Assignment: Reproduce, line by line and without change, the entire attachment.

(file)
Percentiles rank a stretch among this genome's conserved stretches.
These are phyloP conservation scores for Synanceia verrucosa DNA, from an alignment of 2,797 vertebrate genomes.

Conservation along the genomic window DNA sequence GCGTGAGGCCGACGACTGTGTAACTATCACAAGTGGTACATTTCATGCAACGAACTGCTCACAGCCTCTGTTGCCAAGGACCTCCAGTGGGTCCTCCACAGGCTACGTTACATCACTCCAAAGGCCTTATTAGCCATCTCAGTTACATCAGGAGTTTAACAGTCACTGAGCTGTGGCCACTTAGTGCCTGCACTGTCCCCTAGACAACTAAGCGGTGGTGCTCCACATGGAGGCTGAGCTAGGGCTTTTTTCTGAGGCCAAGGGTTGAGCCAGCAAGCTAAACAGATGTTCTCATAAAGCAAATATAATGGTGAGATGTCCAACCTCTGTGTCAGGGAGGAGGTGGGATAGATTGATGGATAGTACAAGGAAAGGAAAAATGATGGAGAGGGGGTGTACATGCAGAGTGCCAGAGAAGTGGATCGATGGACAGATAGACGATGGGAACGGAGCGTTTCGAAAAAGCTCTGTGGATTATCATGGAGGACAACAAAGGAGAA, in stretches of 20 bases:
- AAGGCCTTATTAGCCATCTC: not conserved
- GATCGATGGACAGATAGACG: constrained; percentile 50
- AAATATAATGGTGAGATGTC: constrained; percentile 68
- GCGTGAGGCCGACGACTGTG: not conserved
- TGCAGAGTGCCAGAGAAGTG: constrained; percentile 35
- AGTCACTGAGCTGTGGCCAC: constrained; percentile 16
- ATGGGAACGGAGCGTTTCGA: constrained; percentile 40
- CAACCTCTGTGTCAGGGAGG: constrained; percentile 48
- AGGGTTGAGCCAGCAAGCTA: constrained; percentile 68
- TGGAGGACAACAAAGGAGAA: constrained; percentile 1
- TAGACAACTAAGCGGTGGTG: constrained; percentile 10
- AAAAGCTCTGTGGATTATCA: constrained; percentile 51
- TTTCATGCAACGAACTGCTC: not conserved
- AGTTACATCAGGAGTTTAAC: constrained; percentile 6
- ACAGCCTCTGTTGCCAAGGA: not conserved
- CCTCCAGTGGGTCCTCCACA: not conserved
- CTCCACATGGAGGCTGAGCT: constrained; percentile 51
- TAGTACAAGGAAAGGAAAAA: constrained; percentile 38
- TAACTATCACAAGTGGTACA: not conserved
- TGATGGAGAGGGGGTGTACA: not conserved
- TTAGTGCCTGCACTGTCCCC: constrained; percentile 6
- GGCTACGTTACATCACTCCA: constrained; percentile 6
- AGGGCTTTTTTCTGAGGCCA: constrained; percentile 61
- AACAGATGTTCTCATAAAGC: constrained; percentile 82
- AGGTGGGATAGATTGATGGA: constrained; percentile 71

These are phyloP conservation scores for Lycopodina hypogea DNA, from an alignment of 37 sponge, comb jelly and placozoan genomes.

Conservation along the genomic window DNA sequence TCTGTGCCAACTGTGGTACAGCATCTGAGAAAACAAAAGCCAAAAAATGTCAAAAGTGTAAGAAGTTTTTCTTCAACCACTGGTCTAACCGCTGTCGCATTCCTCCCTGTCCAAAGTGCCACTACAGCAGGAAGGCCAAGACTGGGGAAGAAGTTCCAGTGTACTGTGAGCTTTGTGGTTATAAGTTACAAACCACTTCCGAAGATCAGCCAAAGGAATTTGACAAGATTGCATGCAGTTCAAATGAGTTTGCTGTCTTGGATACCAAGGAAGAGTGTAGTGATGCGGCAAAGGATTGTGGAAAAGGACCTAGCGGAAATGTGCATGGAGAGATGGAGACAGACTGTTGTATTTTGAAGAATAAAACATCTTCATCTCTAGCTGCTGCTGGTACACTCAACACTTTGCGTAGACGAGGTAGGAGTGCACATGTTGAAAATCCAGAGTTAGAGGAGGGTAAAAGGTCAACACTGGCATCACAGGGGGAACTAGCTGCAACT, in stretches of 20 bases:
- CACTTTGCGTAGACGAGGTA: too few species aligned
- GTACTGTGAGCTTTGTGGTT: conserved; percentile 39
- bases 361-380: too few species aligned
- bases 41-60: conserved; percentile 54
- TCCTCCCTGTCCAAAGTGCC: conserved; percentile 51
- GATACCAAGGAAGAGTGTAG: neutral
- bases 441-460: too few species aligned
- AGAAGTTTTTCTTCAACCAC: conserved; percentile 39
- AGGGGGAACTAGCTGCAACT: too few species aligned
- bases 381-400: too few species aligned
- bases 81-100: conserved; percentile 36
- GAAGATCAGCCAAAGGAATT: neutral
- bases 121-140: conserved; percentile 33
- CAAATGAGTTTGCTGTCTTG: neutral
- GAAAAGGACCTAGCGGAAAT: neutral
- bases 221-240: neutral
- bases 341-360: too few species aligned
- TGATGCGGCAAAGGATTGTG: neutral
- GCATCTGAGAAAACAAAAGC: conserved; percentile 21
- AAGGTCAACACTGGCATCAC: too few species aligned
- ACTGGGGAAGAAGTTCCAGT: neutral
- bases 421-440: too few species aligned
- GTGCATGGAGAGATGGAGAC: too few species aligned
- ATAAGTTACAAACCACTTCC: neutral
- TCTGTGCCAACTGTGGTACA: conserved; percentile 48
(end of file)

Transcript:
Percentiles rank a stretch among this genome's conserved stretches.
These are phyloP conservation scores for Synanceia verrucosa DNA, from an alignment of 2,797 vertebrate genomes.

Conservation along the genomic window DNA sequence GCGTGAGGCCGACGACTGTGTAACTATCACAAGTGGTACATTTCATGCAACGAACTGCTCACAGCCTCTGTTGCCAAGGACCTCCAGTGGGTCCTCCACAGGCTACGTTACATCACTCCAAAGGCCTTATTAGCCATCTCAGTTACATCAGGAGTTTAACAGTCACTGAGCTGTGGCCACTTAGTGCCTGCACTGTCCCCTAGACAACTAAGCGGTGGTGCTCCACATGGAGGCTGAGCTAGGGCTTTTTTCTGAGGCCAAGGGTTGAGCCAGCAAGCTAAACAGATGTTCTCATAAAGCAAATATAATGGTGAGATGTCCAACCTCTGTGTCAGGGAGGAGGTGGGATAGATTGATGGATAGTACAAGGAAAGGAAAAATGATGGAGAGGGGGTGTACATGCAGAGTGCCAGAGAAGTGGATCGATGGACAGATAGACGATGGGAACGGAGCGTTTCGAAAAAGCTCTGTGGATTATCATGGAGGACAACAAAGGAGAA, in stretches of 20 bases:
- AAGGCCTTATTAGCCATCTC: not conserved
- GATCGATGGACAGATAGACG: constrained; percentile 50
- AAATATAATGGTGAGATGTC: constrained; percentile 68
- GCGTGAGGCCGACGACTGTG: not conserved
- TGCAGAGTGCCAGAGAAGTG: constrained; percentile 35
- AGTCACTGAGCTGTGGCCAC: constrained; percentile 16
- ATGGGAACGGAGCGTTTCGA: constrained; percentile 40
- CAACCTCTGTGTCAGGGAGG: constrained; percentile 48
- AGGGTTGAGCCAGCAAGCTA: constrained; percentile 68
- TGGAGGACAACAAAGGAGAA: constrained; percentile 1
- TAGACAACTAAGCGGTGGTG: constrained; percentile 10
- AAAAGCTCTGTGGATTATCA: constrained; percentile 51
- TTTCATGCAACGAACTGCTC: not conserved
- AGTTACATCAGGAGTTTAAC: constrained; percentile 6
- ACAGCCTCTGTTGCCAAGGA: not conserved
- CCTCCAGTGGGTCCTCCACA: not conserved
- CTCCACATGGAGGCTGAGCT: constrained; percentile 51
- TAGTACAAGGAAAGGAAAAA: constrained; percentile 38
- TAACTATCACAAGTGGTACA: not conserved
- TGATGGAGAGGGGGTGTACA: not conserved
- TTAGTGCCTGCACTGTCCCC: constrained; percentile 6
- GGCTACGTTACATCACTCCA: constrained; percentile 6
- AGGGCTTTTTTCTGAGGCCA: constrained; percentile 61
- AACAGATGTTCTCATAAAGC: constrained; percentile 82
- AGGTGGGATAGATTGATGGA: constrained; percentile 71

These are phyloP conservation scores for Lycopodina hypogea DNA, from an alignment of 37 sponge, comb jelly and placozoan genomes.

Conservation along the genomic window DNA sequence TCTGTGCCAACTGTGGTACAGCATCTGAGAAAACAAAAGCCAAAAAATGTCAAAAGTGTAAGAAGTTTTTCTTCAACCACTGGTCTAACCGCTGTCGCATTCCTCCCTGTCCAAAGTGCCACTACAGCAGGAAGGCCAAGACTGGGGAAGAAGTTCCAGTGTACTGTGAGCTTTGTGGTTATAAGTTACAAACCACTTCCGAAGATCAGCCAAAGGAATTTGACAAGATTGCATGCAGTTCAAATGAGTTTGCTGTCTTGGATACCAAGGAAGAGTGTAGTGATGCGGCAAAGGATTGTGGAAAAGGACCTAGCGGAAATGTGCATGGAGAGATGGAGACAGACTGTTGTATTTTGAAGAATAAAACATCTTCATCTCTAGCTGCTGCTGGTACACTCAACACTTTGCGTAGACGAGGTAGGAGTGCACATGTTGAAAATCCAGAGTTAGAGGAGGGTAAAAGGTCAACACTGGCATCACAGGGGGAACTAGCTGCAACT, in stretches of 20 bases:
- CACTTTGCGTAGACGAGGTA: too few species aligned
- GTACTGTGAGCTTTGTGGTT: conserved; percentile 39
- bases 361-380: too few species aligned
- bases 41-60: conserved; percentile 54
- TCCTCCCTGTCCAAAGTGCC: conserved; percentile 51
- GATACCAAGGAAGAGTGTAG: neutral
- bases 441-460: too few species aligned
- AGAAGTTTTTCTTCAACCAC: conserved; percentile 39
- AGGGGGAACTAGCTGCAACT: too few species aligned
- bases 381-400: too few species aligned
- bases 81-100: conserved; percentile 36
- GAAGATCAGCCAAAGGAATT: neutral
- bases 121-140: conserved; percentile 33
- CAAATGAGTTTGCTGTCTTG: neutral
- GAAAAGGACCTAGCGGAAAT: neutral
- bases 221-240: neutral
- bases 341-360: too few species aligned
- TGATGCGGCAAAGGATTGTG: neutral
- GCATCTGAGAAAACAAAAGC: conserved; percentile 21
- AAGGTCAACACTGGCATCAC: too few species aligned
- ACTGGGGAAGAAGTTCCAGT: neutral
- bases 421-440: too few species aligned
- GTGCATGGAGAGATGGAGAC: too few species aligned
- ATAAGTTACAAACCACTTCC: neutral
- TCTGTGCCAACTGTGGTACA: conserved; percentile 48